The Rahway Arts District (RAD) did not follow public contract laws when it awarded contracts related to the opening of the Hamilton Stage for Performing Arts, according to the Office of the State Comptroller (OSC). The office also cited the RAD for lack of adequate internal controls “and basic standards for entities handling public funds.”
In an April 13 letter to RAD Executive Director Rachael Faillace and the Board of Trustees, the OSC said the organization “did not follow procedural requirements of the Local Public Contracts Law in its procurement practices, as required by law.” Specifically, it did not follow that law in contracting with former Mayor James Kennedy’s firm, Skye Consulting, LLC, or Front of House Services, citing N.J.S.A. 40:56-86 and N.J.S.A. 40A:65-3.
Faillace recently stepped down as executive director. She said the move was unrelated to the OSC inquiry, which reviewed contracts prior to her being hired in 2012. “I just felt like it was time for me to move on to other things,” she said in an email.
The OSC conducted a “review of certain issues raised concerning the operation of the RAD in general and funds expended in association with the opening of the Hamilton Stage in particular.”
As a contracting entity , RAD should have advertised and publicly bid contracts, according to an OSC spokesman. Some $125,000 was spent by the Redevelopment Agency to prepare the performing arts facility for its 2012 opening.
The Department of Community Affairs (DCA) was notified “of these concerns for whatever action it deems appropriate,” the OSC letter said, and the OSC will continue to monitor RAD’s “progress in complying with these fundamental principles of governance for public agencies in New Jersey.”
Kennedy, who did not seek re-election in 2010 after 20 years in office, served as executive director of the Arts District from January 2011 to January 2012, with compensation of $25,000. His firm, Skye Consulting, also earned $36,000 for consulting related to the Hamilton Stage project. He said in an email that he was aware of the OSC letter but hasn’t been contacted or spoken to anyone from that office.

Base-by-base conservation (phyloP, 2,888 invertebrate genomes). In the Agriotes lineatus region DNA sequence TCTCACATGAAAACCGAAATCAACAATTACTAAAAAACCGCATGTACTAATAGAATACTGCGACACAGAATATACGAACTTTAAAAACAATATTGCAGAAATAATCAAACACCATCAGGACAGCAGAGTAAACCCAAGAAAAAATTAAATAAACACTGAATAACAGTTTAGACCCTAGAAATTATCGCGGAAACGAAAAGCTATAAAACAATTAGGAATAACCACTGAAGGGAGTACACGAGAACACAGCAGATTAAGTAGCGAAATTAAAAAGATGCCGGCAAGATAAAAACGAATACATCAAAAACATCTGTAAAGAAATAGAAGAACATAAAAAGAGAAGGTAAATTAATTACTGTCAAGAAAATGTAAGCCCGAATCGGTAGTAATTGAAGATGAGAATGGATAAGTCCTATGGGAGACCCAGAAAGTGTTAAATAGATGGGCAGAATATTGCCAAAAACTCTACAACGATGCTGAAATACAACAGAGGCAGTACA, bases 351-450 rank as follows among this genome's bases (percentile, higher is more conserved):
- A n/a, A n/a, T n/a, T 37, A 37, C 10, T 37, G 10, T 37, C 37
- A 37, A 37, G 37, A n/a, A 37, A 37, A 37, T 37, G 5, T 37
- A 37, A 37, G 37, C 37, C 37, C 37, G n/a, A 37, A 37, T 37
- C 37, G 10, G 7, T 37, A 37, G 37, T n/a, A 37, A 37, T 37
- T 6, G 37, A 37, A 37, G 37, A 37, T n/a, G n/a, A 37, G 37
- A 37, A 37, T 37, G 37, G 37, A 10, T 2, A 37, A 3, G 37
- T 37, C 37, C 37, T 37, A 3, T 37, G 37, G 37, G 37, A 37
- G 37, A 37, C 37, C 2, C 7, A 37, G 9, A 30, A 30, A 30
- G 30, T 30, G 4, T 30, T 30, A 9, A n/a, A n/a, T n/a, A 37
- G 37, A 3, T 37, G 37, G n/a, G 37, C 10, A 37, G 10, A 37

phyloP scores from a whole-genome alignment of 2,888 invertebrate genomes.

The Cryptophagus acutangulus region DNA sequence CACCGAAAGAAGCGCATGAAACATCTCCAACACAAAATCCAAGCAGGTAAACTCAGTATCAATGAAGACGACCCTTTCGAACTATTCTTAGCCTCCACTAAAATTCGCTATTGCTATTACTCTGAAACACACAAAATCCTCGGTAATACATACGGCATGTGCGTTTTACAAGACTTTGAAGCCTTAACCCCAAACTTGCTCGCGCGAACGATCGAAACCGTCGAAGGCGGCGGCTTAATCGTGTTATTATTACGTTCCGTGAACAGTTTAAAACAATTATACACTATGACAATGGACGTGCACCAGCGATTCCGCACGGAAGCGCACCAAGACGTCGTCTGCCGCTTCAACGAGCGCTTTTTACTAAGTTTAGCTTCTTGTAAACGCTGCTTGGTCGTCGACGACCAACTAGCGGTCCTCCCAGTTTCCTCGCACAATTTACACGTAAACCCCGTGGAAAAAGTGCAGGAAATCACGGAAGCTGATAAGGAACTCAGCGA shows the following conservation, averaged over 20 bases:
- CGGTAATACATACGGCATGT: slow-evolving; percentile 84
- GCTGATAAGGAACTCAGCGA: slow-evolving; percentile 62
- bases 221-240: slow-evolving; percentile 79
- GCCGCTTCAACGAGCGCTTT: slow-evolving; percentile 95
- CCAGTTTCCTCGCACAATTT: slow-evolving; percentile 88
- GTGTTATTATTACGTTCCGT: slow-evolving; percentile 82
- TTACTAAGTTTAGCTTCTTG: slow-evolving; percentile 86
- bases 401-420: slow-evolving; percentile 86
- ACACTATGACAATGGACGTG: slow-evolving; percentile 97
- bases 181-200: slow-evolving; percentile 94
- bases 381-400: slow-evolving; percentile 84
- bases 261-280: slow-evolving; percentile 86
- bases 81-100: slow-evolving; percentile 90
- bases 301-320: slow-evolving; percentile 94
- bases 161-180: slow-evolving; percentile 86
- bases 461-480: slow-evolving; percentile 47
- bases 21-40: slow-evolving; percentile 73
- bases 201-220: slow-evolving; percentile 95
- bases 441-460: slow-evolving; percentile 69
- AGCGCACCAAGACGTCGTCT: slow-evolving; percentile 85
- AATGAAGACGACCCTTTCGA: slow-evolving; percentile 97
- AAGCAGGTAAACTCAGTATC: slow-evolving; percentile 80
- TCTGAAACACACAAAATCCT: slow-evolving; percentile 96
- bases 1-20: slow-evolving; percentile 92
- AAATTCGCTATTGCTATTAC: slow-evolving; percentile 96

The initial contract for Madison-based Front of House Services was for an annual fee of about $50,000, paid in monthly installments from February to September 2011, related to construction of Hamilton Stage, which opened in fall 2012.
Also, in light of the recent decision by City Council “to significantly increase the amount budgeted to fund the RAD,” the OSC also raised concerns “about the lack of adequate systems of internal control…and basic standards for entities handling public funds.” OSC cited examples found during its review, such as, checks payable to the same person who authorized and signed them and the issuance of payments for goods and services without required certifications by the vendor that the bill is correct and by an agency representative that the goods or services were actually received by, or rendered to, the agency.”
In a brief interview after Monday night’s City Council meeting, City Administrator Cherron Rountree said Mayor Samson Steinman has been “proactively” looking at potential actions and steps to take to remedy the situation since the state began asking questions a year ago.
The city has until May 31 to approve a SID budget for 2015, Rountree said Monday night. A special meeting of City Council has been scheduled for Thursday at 7 p.m. to adopt the 2015 SID budget. The annual SID budget typically is adopted at the same meeting as the municipal budget, which was passed Monday night, and historically had raised approximately $130,000 annually since its inception in the early 1990s. The expansion of the SID is expected to raise about $750,000 this year. It’s unclear what affect, if any, a lawsuit filed to against the expansion will have on it.